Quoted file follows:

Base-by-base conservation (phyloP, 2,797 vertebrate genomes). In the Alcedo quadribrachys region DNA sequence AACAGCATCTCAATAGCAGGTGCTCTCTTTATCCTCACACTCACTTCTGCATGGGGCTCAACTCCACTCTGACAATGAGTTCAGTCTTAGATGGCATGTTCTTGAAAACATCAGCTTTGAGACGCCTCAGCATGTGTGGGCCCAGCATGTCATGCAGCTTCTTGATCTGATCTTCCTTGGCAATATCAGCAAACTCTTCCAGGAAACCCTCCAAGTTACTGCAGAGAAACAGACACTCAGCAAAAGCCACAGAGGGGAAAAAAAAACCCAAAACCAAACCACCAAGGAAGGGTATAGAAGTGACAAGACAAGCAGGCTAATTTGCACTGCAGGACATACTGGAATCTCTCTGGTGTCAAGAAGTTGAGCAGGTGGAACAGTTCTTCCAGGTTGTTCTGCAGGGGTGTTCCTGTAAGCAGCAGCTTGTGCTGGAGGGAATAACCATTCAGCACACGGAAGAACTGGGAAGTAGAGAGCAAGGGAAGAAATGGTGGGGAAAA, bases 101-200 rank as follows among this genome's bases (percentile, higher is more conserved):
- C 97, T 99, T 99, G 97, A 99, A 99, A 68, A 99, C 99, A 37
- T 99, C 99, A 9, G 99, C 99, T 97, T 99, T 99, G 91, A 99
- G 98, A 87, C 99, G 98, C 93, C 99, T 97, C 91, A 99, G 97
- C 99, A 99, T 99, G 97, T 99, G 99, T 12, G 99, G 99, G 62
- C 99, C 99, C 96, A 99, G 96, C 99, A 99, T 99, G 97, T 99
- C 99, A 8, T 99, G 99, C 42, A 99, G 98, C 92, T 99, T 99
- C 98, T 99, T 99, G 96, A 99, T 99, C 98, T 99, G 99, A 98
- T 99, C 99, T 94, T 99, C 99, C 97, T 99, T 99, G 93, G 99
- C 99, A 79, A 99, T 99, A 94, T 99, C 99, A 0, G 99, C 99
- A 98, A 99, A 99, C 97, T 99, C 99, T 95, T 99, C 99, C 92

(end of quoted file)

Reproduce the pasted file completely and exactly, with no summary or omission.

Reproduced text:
Base-by-base conservation (phyloP, 2,797 vertebrate genomes). In the Alcedo quadribrachys region DNA sequence AACAGCATCTCAATAGCAGGTGCTCTCTTTATCCTCACACTCACTTCTGCATGGGGCTCAACTCCACTCTGACAATGAGTTCAGTCTTAGATGGCATGTTCTTGAAAACATCAGCTTTGAGACGCCTCAGCATGTGTGGGCCCAGCATGTCATGCAGCTTCTTGATCTGATCTTCCTTGGCAATATCAGCAAACTCTTCCAGGAAACCCTCCAAGTTACTGCAGAGAAACAGACACTCAGCAAAAGCCACAGAGGGGAAAAAAAAACCCAAAACCAAACCACCAAGGAAGGGTATAGAAGTGACAAGACAAGCAGGCTAATTTGCACTGCAGGACATACTGGAATCTCTCTGGTGTCAAGAAGTTGAGCAGGTGGAACAGTTCTTCCAGGTTGTTCTGCAGGGGTGTTCCTGTAAGCAGCAGCTTGTGCTGGAGGGAATAACCATTCAGCACACGGAAGAACTGGGAAGTAGAGAGCAAGGGAAGAAATGGTGGGGAAAA, bases 101-200 rank as follows among this genome's bases (percentile, higher is more conserved):
- C 97, T 99, T 99, G 97, A 99, A 99, A 68, A 99, C 99, A 37
- T 99, C 99, A 9, G 99, C 99, T 97, T 99, T 99, G 91, A 99
- G 98, A 87, C 99, G 98, C 93, C 99, T 97, C 91, A 99, G 97
- C 99, A 99, T 99, G 97, T 99, G 99, T 12, G 99, G 99, G 62
- C 99, C 99, C 96, A 99, G 96, C 99, A 99, T 99, G 97, T 99
- C 99, A 8, T 99, G 99, C 42, A 99, G 98, C 92, T 99, T 99
- C 98, T 99, T 99, G 96, A 99, T 99, C 98, T 99, G 99, A 98
- T 99, C 99, T 94, T 99, C 99, C 97, T 99, T 99, G 93, G 99
- C 99, A 79, A 99, T 99, A 94, T 99, C 99, A 0, G 99, C 99
- A 98, A 99, A 99, C 97, T 99, C 99, T 95, T 99, C 99, C 92